This spring marked the too-soon departure of some wonderful filmmakers. Here, we take a moment to commemorate them.
The sudden death of Michael Glawogger on 23 April is a huge loss to our community. We will be denied of his great works never finished or yet to be made. Glawogger directed famous works such as his trilogy Megacities, Workingman’s Death, and Whore’s Glory. He died from complications due to contracting malaria and typhoid in Liberia where he was making his film Untitled: a film on nothing. “I will travel the world for a year. I have no theme, no goal, nothing. I am sort of making it my goal to watch with curiosity to the maximum”. Who else would venture on a trip around the world for a year with this kind of openness to what may come? We can only be grateful for the works he leaves behind.
The day of May 13 shook the international documentary community with news of the death of Malik Bendjelloul at 36. He took his own life after a struggle with depression. His remarkable talent is evident from his début documentary Searching for Sugarman, which earned him an Academy Award in 2013. “It was this lost masterpiece like a Cinderella story, a fairy tale,” Bendjelloul said of his protagonist Rodriguez’s life. The film displays great sensitivity and craftmanship in its use of the audience’s imagination when this fairy tale gets a cinematic treatment. It is hard to fathom the empty space Bendjelloul leaves in his absence, and painful to imagine what kind of extraordinary work he would have continued to make.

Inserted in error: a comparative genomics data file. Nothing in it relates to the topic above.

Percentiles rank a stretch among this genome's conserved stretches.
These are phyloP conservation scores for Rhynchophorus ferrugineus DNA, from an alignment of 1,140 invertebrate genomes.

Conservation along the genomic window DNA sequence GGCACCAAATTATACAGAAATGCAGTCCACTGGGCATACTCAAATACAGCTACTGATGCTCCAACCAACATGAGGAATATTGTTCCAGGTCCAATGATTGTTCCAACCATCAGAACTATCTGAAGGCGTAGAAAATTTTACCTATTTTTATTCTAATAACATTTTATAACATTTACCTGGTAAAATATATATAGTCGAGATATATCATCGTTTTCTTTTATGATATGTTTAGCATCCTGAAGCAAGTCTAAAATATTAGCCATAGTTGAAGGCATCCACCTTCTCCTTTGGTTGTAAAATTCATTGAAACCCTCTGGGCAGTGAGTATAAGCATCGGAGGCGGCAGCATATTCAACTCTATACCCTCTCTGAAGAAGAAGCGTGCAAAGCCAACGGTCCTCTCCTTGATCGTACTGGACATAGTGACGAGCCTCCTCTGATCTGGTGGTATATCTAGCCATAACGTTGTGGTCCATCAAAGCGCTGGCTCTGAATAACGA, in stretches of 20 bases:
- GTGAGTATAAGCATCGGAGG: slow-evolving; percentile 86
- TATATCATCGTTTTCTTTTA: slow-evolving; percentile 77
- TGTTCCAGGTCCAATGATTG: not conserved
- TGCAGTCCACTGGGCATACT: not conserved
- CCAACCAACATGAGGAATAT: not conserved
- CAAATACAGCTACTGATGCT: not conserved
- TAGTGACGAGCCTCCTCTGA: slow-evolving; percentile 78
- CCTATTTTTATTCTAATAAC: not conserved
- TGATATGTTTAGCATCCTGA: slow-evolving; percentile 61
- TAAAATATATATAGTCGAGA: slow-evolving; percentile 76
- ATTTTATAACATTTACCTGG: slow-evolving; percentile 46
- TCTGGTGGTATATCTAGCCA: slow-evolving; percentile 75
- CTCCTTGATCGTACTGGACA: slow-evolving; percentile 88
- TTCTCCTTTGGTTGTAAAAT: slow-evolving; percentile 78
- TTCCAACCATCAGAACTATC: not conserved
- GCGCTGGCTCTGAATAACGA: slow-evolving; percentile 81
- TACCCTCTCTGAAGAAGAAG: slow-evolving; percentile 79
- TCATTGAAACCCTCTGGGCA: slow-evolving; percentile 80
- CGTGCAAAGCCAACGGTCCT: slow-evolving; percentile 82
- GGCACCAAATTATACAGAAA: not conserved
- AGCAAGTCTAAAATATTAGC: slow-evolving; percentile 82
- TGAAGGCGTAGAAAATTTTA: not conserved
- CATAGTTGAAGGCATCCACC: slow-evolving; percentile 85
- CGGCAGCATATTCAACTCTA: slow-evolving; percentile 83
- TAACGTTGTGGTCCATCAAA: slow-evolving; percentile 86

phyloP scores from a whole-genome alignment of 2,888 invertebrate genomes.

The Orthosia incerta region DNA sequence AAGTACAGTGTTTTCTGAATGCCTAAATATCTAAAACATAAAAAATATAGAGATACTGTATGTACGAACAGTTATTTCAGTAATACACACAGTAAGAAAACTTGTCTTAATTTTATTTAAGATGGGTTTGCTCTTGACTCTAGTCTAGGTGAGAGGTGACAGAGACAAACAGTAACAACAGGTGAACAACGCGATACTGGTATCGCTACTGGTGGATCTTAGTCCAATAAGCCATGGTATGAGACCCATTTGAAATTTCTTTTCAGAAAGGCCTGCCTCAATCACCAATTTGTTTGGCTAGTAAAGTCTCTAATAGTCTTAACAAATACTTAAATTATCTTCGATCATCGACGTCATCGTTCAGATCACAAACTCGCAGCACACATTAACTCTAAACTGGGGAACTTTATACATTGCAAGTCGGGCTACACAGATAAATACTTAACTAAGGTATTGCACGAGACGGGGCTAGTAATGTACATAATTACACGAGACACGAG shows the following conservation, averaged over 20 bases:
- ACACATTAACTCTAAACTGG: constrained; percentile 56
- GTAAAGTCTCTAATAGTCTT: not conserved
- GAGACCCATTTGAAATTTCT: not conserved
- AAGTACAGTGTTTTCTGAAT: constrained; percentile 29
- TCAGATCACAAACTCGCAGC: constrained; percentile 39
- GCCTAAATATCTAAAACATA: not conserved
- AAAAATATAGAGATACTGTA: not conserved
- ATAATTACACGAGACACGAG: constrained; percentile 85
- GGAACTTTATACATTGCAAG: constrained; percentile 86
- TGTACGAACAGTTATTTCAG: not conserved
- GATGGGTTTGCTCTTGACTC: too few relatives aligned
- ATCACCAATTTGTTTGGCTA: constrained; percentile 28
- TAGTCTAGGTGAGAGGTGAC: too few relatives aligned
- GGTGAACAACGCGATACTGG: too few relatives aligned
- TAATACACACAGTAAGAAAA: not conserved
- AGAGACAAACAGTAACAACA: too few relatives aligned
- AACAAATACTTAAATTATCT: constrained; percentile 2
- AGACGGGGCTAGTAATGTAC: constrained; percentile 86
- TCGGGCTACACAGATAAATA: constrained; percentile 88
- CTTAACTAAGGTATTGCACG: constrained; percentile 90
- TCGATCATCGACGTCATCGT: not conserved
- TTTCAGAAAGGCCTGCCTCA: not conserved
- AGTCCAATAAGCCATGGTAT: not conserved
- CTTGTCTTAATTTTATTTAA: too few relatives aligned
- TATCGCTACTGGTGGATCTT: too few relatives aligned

Peter Liechti passed away on 4 April after a struggle with serious illness. He was a remarkable filmmaker with a language of his own. He experimented with storytelling and found creative, new ways to communicate almost impossible experiences to film. In his interview with DOX from October 2013, he confessed that his last film Father’s Garden – The Love Of My Parents was a step towards reconciliation with his parents and a way of finding peace within himself.
With his departure a unique voice in the world of experimental filmmaking has left us.